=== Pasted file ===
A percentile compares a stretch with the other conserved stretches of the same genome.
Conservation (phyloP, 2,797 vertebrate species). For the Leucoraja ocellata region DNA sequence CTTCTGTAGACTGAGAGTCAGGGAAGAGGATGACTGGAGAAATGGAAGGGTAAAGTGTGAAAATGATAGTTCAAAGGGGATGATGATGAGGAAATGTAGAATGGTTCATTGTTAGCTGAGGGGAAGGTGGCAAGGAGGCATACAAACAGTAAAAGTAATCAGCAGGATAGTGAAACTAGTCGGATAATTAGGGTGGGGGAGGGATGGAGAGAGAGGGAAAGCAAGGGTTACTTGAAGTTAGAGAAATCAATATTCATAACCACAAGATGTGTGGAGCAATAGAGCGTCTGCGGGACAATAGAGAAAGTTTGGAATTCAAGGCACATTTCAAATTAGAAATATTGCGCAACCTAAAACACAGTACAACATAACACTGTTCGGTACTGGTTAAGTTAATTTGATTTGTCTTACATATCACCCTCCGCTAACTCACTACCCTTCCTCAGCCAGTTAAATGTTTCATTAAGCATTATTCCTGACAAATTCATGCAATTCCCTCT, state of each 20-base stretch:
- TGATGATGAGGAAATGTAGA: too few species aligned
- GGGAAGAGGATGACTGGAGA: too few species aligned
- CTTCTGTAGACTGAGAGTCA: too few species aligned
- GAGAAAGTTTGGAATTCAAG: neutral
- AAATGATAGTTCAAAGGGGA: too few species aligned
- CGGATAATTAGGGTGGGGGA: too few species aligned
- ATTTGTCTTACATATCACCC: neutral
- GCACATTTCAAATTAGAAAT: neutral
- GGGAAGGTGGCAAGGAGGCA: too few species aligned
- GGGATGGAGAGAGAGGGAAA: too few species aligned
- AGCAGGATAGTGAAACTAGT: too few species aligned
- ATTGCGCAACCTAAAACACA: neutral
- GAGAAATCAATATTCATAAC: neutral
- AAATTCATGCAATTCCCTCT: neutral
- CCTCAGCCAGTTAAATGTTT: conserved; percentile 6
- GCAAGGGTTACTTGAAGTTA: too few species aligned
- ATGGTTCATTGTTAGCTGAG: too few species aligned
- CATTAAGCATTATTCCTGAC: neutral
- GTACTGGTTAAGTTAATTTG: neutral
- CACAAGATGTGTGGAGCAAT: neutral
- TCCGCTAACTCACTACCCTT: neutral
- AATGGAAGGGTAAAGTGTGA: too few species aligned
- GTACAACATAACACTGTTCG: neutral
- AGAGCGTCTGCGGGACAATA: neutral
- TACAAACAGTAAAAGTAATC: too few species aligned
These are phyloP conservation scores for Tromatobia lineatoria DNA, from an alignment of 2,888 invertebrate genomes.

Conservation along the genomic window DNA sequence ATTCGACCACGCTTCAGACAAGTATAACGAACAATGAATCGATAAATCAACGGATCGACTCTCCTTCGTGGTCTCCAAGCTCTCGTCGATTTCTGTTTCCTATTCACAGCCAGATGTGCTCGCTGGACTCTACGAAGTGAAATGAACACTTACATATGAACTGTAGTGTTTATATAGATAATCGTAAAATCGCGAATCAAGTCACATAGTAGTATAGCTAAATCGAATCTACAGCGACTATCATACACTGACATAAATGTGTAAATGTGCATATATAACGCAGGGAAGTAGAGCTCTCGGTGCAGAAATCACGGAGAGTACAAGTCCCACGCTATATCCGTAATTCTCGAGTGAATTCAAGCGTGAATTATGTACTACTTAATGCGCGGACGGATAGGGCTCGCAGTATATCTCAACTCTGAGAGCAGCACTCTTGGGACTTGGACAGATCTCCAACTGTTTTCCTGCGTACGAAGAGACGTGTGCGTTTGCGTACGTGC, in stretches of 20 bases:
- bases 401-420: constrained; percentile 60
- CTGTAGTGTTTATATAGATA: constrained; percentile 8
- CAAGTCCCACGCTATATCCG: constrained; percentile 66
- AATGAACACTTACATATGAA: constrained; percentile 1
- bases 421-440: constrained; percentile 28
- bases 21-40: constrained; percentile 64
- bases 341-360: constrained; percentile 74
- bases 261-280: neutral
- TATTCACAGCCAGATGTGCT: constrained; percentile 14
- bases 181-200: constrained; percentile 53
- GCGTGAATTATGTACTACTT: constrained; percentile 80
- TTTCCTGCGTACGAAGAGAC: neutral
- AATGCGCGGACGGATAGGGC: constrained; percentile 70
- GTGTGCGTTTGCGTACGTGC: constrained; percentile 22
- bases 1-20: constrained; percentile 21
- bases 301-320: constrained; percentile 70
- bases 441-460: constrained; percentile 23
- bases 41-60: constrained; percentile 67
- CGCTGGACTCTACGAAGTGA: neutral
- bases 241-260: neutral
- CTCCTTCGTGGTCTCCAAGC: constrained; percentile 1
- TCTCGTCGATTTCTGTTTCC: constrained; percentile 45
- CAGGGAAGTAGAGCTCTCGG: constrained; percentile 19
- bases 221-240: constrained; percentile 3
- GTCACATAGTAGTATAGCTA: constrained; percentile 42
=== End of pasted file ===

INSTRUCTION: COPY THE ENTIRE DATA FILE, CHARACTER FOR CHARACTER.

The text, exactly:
A percentile compares a stretch with the other conserved stretches of the same genome.
Conservation (phyloP, 2,797 vertebrate species). For the Leucoraja ocellata region DNA sequence CTTCTGTAGACTGAGAGTCAGGGAAGAGGATGACTGGAGAAATGGAAGGGTAAAGTGTGAAAATGATAGTTCAAAGGGGATGATGATGAGGAAATGTAGAATGGTTCATTGTTAGCTGAGGGGAAGGTGGCAAGGAGGCATACAAACAGTAAAAGTAATCAGCAGGATAGTGAAACTAGTCGGATAATTAGGGTGGGGGAGGGATGGAGAGAGAGGGAAAGCAAGGGTTACTTGAAGTTAGAGAAATCAATATTCATAACCACAAGATGTGTGGAGCAATAGAGCGTCTGCGGGACAATAGAGAAAGTTTGGAATTCAAGGCACATTTCAAATTAGAAATATTGCGCAACCTAAAACACAGTACAACATAACACTGTTCGGTACTGGTTAAGTTAATTTGATTTGTCTTACATATCACCCTCCGCTAACTCACTACCCTTCCTCAGCCAGTTAAATGTTTCATTAAGCATTATTCCTGACAAATTCATGCAATTCCCTCT, state of each 20-base stretch:
- TGATGATGAGGAAATGTAGA: too few species aligned
- GGGAAGAGGATGACTGGAGA: too few species aligned
- CTTCTGTAGACTGAGAGTCA: too few species aligned
- GAGAAAGTTTGGAATTCAAG: neutral
- AAATGATAGTTCAAAGGGGA: too few species aligned
- CGGATAATTAGGGTGGGGGA: too few species aligned
- ATTTGTCTTACATATCACCC: neutral
- GCACATTTCAAATTAGAAAT: neutral
- GGGAAGGTGGCAAGGAGGCA: too few species aligned
- GGGATGGAGAGAGAGGGAAA: too few species aligned
- AGCAGGATAGTGAAACTAGT: too few species aligned
- ATTGCGCAACCTAAAACACA: neutral
- GAGAAATCAATATTCATAAC: neutral
- AAATTCATGCAATTCCCTCT: neutral
- CCTCAGCCAGTTAAATGTTT: conserved; percentile 6
- GCAAGGGTTACTTGAAGTTA: too few species aligned
- ATGGTTCATTGTTAGCTGAG: too few species aligned
- CATTAAGCATTATTCCTGAC: neutral
- GTACTGGTTAAGTTAATTTG: neutral
- CACAAGATGTGTGGAGCAAT: neutral
- TCCGCTAACTCACTACCCTT: neutral
- AATGGAAGGGTAAAGTGTGA: too few species aligned
- GTACAACATAACACTGTTCG: neutral
- AGAGCGTCTGCGGGACAATA: neutral
- TACAAACAGTAAAAGTAATC: too few species aligned
These are phyloP conservation scores for Tromatobia lineatoria DNA, from an alignment of 2,888 invertebrate genomes.

Conservation along the genomic window DNA sequence ATTCGACCACGCTTCAGACAAGTATAACGAACAATGAATCGATAAATCAACGGATCGACTCTCCTTCGTGGTCTCCAAGCTCTCGTCGATTTCTGTTTCCTATTCACAGCCAGATGTGCTCGCTGGACTCTACGAAGTGAAATGAACACTTACATATGAACTGTAGTGTTTATATAGATAATCGTAAAATCGCGAATCAAGTCACATAGTAGTATAGCTAAATCGAATCTACAGCGACTATCATACACTGACATAAATGTGTAAATGTGCATATATAACGCAGGGAAGTAGAGCTCTCGGTGCAGAAATCACGGAGAGTACAAGTCCCACGCTATATCCGTAATTCTCGAGTGAATTCAAGCGTGAATTATGTACTACTTAATGCGCGGACGGATAGGGCTCGCAGTATATCTCAACTCTGAGAGCAGCACTCTTGGGACTTGGACAGATCTCCAACTGTTTTCCTGCGTACGAAGAGACGTGTGCGTTTGCGTACGTGC, in stretches of 20 bases:
- bases 401-420: constrained; percentile 60
- CTGTAGTGTTTATATAGATA: constrained; percentile 8
- CAAGTCCCACGCTATATCCG: constrained; percentile 66
- AATGAACACTTACATATGAA: constrained; percentile 1
- bases 421-440: constrained; percentile 28
- bases 21-40: constrained; percentile 64
- bases 341-360: constrained; percentile 74
- bases 261-280: neutral
- TATTCACAGCCAGATGTGCT: constrained; percentile 14
- bases 181-200: constrained; percentile 53
- GCGTGAATTATGTACTACTT: constrained; percentile 80
- TTTCCTGCGTACGAAGAGAC: neutral
- AATGCGCGGACGGATAGGGC: constrained; percentile 70
- GTGTGCGTTTGCGTACGTGC: constrained; percentile 22
- bases 1-20: constrained; percentile 21
- bases 301-320: constrained; percentile 70
- bases 441-460: constrained; percentile 23
- bases 41-60: constrained; percentile 67
- CGCTGGACTCTACGAAGTGA: neutral
- bases 241-260: neutral
- CTCCTTCGTGGTCTCCAAGC: constrained; percentile 1
- TCTCGTCGATTTCTGTTTCC: constrained; percentile 45
- CAGGGAAGTAGAGCTCTCGG: constrained; percentile 19
- bases 221-240: constrained; percentile 3
- GTCACATAGTAGTATAGCTA: constrained; percentile 42